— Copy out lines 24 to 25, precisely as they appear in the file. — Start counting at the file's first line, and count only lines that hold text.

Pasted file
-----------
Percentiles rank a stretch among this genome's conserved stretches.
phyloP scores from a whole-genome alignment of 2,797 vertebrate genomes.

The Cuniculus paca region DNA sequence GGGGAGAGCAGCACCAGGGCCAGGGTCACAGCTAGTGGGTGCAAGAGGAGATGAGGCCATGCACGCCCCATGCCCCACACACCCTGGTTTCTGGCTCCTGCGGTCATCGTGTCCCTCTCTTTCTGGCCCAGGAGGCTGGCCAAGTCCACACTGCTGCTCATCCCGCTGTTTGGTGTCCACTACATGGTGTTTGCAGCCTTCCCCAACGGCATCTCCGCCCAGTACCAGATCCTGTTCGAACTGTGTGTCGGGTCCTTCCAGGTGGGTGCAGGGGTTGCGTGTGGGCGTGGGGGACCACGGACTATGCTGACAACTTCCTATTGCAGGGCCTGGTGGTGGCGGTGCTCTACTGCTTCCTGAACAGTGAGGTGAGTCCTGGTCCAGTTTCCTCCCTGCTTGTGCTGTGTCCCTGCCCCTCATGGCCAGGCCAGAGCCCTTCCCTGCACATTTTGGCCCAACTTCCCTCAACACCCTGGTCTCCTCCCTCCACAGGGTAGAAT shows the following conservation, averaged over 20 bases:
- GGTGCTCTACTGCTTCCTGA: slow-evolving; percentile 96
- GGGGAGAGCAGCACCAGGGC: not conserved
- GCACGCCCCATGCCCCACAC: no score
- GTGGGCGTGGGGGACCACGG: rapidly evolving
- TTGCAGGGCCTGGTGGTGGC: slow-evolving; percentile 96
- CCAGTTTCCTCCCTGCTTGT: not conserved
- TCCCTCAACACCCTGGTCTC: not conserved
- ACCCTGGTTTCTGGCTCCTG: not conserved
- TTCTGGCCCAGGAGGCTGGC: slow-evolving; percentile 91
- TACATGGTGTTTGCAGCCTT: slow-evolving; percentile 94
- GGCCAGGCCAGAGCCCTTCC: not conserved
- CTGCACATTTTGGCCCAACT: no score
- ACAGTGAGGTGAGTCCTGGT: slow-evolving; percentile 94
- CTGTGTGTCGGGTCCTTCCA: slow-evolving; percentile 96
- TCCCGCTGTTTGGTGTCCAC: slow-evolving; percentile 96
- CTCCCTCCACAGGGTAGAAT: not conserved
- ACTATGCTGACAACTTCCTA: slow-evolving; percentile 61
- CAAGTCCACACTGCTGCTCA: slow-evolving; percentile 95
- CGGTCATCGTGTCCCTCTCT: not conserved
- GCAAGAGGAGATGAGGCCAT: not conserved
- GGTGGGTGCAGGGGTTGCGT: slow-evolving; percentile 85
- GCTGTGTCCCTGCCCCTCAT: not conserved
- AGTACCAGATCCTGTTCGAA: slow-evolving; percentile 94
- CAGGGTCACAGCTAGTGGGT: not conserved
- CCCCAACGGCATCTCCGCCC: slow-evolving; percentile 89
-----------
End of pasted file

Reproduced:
- GGTGGGTGCAGGGGTTGCGT: slow-evolving; percentile 85
- GCTGTGTCCCTGCCCCTCAT: not conserved